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Davina Devine: ‘I pick stuff that feels good to me. It’s not just about picking up a cheque’

The drag queen hosts a weekly club night in Dublin and appears often on TV and radio, but we still know little about Davina 20 years into her career

In the hubbub of laughter at a house party in Dublin, the unmissable drag queen Davina Devine seems almost lustrous. A bright blonde wig descends in long wavy locks, framing a face bronze with tan. At one point in the evening, another guest smugly holds up their phone displaying a photograph of a svelte man in his 30s. “Is this you?” they ask.

In recalling the encounter, Davina – who opts never to be seen out of drag in social media posts or photo shoots – beams a grin. “Someone was thinking they were being a sleuth,” she says, with a laugh. It’s an interesting paradox; we still know little about her 20 years into her career.

That is surprising because Davina tends to pop up quite a bit. Of course, there are those who know her as the glamorously absurd host of a weekly club night at queer venue The George. The show, titled Thirsty Thursday, preaches indulgence in a grimly corporate world (the running gag is that tomorrow is Sick Day Friday) and it features lip syncs from a light-footed cast. In between performances that plumb the pop music connections between the 90s and the present, Davina makes quick-fire comments from the mic and invites audience members to compete in amateur gymnastics onstage for free drinks.

There are so many people who know me only as Davina, and I enjoy that mystery

Outside the reaches of Dublin’s drag scene, she appears time and again on television and radio chatshows, usually promoting upcoming parties. She voiced firm opinions on polite society in Virgin Media’s reality programme Eating with the Enemy and discussed romantic faux pas on the RTÉ Player comedy Love Bites. Most memorable was a promotional photo for the broadcast of Vincent Browne’s current affairs programme from The George during the marriage equality referendum. Davina is dramatically windswept, towering elegantly over the grey-haired journalist. (Browne was so fond of the broadcast, he had Davina make an appearance on the final episode, where she read out viewers’ tweets).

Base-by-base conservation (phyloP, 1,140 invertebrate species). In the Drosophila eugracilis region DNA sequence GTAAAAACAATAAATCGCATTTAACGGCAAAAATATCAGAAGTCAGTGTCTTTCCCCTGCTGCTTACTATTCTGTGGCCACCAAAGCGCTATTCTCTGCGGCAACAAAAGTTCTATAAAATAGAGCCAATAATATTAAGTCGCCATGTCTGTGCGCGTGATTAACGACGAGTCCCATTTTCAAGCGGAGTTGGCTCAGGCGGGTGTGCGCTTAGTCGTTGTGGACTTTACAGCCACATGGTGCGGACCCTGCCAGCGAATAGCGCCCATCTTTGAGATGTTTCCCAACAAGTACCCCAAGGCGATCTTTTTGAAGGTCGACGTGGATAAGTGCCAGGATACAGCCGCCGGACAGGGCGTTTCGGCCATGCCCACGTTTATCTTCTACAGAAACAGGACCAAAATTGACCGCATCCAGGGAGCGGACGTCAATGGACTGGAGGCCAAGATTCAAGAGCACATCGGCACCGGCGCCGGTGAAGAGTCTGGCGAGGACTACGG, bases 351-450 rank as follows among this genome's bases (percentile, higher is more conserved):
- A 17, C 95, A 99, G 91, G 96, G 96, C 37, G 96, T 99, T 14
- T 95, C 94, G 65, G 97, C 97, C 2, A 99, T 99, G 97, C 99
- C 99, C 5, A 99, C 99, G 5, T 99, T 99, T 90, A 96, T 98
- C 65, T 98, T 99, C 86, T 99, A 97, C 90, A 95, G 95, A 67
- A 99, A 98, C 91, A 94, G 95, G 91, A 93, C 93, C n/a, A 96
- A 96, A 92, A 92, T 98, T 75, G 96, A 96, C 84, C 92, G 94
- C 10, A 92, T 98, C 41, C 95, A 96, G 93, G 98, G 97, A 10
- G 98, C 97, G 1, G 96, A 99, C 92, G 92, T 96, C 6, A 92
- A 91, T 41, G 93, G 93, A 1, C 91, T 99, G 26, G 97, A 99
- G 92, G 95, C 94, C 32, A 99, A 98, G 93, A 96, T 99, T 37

Exposure is not always a good thing. “Drag is so saturated in the mainstream,” she says, referring to how drag’s position in culture changed in the 2010s, having been brought from the subterrain of cabaret to the reality television mainstream of RuPaul’s Drag Race. That led to a wave of drag artists who are not only seen onstage but on social media as influencers and make-up tutors. While they allow viewers to witness the minute details of their transformations, Davina held on to the old-school idea of sustaining the illusion and keeping the manipulations hidden backstage. “There are so many people who know me only as Davina, and I enjoy that mystery,” she says. For our interview, a request was made not to print her real name.